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Book Notes: Spring Remembered, Evelyn Cowan

Bernice F. Gould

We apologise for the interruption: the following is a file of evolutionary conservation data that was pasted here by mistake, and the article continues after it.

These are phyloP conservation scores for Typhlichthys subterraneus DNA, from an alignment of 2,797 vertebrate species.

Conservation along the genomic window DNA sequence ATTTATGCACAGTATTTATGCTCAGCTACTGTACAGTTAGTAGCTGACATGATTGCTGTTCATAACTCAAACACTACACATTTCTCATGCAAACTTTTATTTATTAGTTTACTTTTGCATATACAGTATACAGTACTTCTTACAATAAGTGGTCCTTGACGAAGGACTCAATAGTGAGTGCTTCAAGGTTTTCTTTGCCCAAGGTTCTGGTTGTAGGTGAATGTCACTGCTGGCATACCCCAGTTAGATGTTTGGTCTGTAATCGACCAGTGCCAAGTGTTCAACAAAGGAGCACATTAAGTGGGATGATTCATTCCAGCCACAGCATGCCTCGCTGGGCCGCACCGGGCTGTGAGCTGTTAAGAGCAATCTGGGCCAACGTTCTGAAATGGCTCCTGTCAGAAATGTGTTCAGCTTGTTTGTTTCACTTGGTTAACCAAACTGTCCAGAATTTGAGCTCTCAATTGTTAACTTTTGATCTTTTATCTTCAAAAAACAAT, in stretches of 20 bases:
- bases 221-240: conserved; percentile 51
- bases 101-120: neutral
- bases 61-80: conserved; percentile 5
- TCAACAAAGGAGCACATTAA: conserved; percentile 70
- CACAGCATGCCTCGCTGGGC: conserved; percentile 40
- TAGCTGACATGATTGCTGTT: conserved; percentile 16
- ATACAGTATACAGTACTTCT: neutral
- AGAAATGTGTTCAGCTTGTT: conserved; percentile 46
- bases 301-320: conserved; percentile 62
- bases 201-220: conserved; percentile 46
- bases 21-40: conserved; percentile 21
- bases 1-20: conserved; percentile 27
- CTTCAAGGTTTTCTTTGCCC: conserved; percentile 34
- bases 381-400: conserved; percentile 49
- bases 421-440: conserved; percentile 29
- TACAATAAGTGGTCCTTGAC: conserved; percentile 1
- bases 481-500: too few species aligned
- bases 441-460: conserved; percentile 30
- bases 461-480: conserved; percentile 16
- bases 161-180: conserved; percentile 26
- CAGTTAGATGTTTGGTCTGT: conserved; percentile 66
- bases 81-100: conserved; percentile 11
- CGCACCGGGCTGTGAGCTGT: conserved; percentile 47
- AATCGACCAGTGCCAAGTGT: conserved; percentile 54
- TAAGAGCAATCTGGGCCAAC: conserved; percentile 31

<plain_text><page sequence="1">SCOTTISH CHILDHOOD Spring Remembered, by Evelyn Cowan. Southside (Publishers) (1974). Edinburgh. Pp. 160. ?2.95 (?1.75 paper). Sub-titled 'a Scottish Jewish childhood', this book transports the reader back to life in the Jewish ghetto of the Gorbals, to the contrasting village life of Rothesay amidst the beauty of the Scottish island scenery, and finally to the respectable Glasgow suburb of Shawlands. The story is told with the sympathetic and nostalgic observations of the author as an eight-year-old girl, with simplicity of thought expressed in a mixture of Yiddish and the colourful local dialect. However, much of the nuance of expression and atmosphere must be lost for any reader who is handicapped by being neither Scottish nor Jewish. Evelyn is the youngest of a family of 11, born just before the death of her father. Her life is described with a charm, vividness, and humour which virtually obliterates the reality of the harshness of the grinding poverty of life for her family and neighbours. The nuances of the social strata?those with or without bath? rooms; the woman who scraped up enough money for her son to train as a doctor but decided that he would have to be a barber, as</page><page sequence="2">222 Book Notes this was the highest level she considered that the neighbours would accept?are described for us and the reasoning behind them explained. The upholding of the traditional Jewish way of life with its religious obligations is lovingly described, as are the occasional temptations to rebel, as in the episode of the guiltily consumed piece of buttered bread dur? ing Passover. The life of immigrants from Eastern Europe in this alien setting, their adaptation to and gradual improvement of their circumstances until they leave the 'ghetto' of the original Jewish settlement in the Gorbals and move to the suburbs, is one which may be true every? where that Jews have settled in this country. However, the combination of Scottish and Yiddish dialects and customs is unique in its effect on those who encounter it for the first time. A very popular local event, sailing down the Clyde on the old steamer, is given added colour by the scene of the whole Cowan family trudging on foot from their home, through the Gorbals and across the bridge over the River Clyde to the wharf. First was Ma with her bags from which 'protruded round loaves of sweet and sour bread, cucumbers, herrings', followed by a long line of children carrying, in addition to all normal holiday necessities, all their pots and pans to take the place of the non-kosher counterparts at the holiday home in Rothesay. Their unusual number of trunks was further increased by those necessary to 'carry stocks of drapery to sell to the unsus? pecting islanders'. This is an example of the initiative born of necessity. The credit drapery business, started by some of the older sisters in the satellite towns of Glasgow, had become saturated by their coreligionists, necessitating the opening of markets further afield. Much information on the patterns and methods of trading and building up businesses can be gleaned from this story. Schnorrers, match? making, weddings, barmitzvahs, synagogue attendance (with sweets for the children after every Sabbath service), celebration of the festivals and fasts, Friday nights, Sabbaths, all are described with such clearness and love which conjure up a vivid picture. This book may be an account of a short period of her childhood by one member of a family, but together with the snatches tantal isingly offered of the various experiences and future developments in the lives of her brothers and sisters, it illustrates the life pattern of a whole generation in the process of change from the poor, uneducated Eastern European immigrant to the new middle-class Scottish suburbanite. Bernige F. Gould</page></plain_text>

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